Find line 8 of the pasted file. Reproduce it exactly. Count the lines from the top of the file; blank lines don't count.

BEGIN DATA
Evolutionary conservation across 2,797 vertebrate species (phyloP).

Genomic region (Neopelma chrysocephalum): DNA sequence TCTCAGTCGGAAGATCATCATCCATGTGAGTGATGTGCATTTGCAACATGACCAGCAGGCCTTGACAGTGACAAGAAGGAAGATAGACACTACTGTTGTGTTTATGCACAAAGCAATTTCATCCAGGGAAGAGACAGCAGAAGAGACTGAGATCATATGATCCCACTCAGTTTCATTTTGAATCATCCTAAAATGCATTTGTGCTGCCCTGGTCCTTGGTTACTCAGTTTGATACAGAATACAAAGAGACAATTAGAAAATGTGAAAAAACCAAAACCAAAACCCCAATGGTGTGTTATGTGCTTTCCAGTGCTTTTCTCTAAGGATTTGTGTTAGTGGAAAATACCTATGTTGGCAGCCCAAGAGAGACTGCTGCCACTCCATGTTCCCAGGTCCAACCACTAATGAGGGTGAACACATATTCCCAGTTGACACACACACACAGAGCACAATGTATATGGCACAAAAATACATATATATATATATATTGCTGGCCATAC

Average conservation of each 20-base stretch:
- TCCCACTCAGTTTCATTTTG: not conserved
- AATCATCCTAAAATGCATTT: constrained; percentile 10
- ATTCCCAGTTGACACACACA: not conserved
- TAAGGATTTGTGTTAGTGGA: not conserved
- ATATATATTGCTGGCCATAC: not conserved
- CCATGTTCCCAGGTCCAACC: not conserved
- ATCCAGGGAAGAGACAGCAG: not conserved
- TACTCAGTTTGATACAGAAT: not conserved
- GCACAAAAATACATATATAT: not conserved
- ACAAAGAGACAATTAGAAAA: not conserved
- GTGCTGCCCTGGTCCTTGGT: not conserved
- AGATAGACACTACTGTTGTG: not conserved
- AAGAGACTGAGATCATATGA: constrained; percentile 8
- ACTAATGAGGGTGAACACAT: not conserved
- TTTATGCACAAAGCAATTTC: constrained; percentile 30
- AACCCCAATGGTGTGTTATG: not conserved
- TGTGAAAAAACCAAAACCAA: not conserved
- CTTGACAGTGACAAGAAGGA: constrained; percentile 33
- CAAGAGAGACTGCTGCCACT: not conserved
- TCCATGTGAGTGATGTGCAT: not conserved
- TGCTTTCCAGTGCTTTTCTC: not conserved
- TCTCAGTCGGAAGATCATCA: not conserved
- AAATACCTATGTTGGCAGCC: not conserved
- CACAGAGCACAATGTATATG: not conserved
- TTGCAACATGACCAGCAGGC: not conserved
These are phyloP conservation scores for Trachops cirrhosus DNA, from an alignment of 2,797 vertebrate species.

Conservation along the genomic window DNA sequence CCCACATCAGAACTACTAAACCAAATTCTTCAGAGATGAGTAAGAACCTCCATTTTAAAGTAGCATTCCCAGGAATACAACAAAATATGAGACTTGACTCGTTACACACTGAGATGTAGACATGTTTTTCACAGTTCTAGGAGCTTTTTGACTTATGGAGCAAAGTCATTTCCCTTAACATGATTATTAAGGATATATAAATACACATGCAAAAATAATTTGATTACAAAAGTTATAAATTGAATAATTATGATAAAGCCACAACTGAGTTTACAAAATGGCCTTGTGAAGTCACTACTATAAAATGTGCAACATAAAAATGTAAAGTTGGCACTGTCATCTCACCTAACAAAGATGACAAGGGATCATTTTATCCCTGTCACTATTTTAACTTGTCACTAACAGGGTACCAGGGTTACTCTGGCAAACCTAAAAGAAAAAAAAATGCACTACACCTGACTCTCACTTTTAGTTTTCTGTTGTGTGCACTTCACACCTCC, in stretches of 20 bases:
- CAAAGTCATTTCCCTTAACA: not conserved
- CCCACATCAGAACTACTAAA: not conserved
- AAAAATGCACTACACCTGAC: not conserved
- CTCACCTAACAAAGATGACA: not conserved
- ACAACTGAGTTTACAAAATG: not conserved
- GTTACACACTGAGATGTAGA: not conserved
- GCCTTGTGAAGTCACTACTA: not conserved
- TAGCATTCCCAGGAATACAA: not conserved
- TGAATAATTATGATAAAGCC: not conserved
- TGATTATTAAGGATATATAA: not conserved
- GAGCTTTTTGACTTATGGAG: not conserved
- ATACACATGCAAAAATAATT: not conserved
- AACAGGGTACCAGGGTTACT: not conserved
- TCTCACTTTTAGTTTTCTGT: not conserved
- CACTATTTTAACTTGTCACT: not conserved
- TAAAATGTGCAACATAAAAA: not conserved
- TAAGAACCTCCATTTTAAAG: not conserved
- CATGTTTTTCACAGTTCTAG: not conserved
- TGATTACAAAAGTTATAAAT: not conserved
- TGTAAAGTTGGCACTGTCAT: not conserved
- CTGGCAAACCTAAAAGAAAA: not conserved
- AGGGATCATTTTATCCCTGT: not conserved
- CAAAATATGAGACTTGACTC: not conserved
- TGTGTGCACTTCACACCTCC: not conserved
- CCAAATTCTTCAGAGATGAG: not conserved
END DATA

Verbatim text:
- ATATATATTGCTGGCCATAC: not conserved